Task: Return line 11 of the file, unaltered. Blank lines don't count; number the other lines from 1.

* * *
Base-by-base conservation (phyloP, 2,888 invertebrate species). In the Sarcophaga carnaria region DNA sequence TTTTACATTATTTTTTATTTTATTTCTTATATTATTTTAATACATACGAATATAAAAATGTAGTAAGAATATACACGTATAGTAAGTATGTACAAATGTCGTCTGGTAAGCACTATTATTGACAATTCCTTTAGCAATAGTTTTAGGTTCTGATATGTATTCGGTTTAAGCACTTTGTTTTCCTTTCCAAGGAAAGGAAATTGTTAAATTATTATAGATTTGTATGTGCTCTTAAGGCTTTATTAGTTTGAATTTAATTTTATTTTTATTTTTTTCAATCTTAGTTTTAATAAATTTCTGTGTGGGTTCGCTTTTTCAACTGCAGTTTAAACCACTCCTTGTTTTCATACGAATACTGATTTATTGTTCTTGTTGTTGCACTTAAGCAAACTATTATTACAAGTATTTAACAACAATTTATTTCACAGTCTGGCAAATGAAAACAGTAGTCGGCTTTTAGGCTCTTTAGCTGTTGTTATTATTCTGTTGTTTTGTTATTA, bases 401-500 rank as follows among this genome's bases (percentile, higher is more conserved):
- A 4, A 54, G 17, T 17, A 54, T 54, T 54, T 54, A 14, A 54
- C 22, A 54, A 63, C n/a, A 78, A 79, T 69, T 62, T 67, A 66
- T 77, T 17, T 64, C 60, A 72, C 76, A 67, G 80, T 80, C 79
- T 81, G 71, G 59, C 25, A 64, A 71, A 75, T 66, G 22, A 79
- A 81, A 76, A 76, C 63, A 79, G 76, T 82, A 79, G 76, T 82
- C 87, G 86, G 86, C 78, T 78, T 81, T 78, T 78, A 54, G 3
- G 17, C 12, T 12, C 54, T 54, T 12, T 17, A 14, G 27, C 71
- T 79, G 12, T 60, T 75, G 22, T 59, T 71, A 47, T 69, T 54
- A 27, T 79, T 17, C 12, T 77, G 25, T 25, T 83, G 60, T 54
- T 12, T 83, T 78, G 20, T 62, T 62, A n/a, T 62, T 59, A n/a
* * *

- T 12, T 83, T 78, G 20, T 62, T 62, A n/a, T 62, T 59, A n/a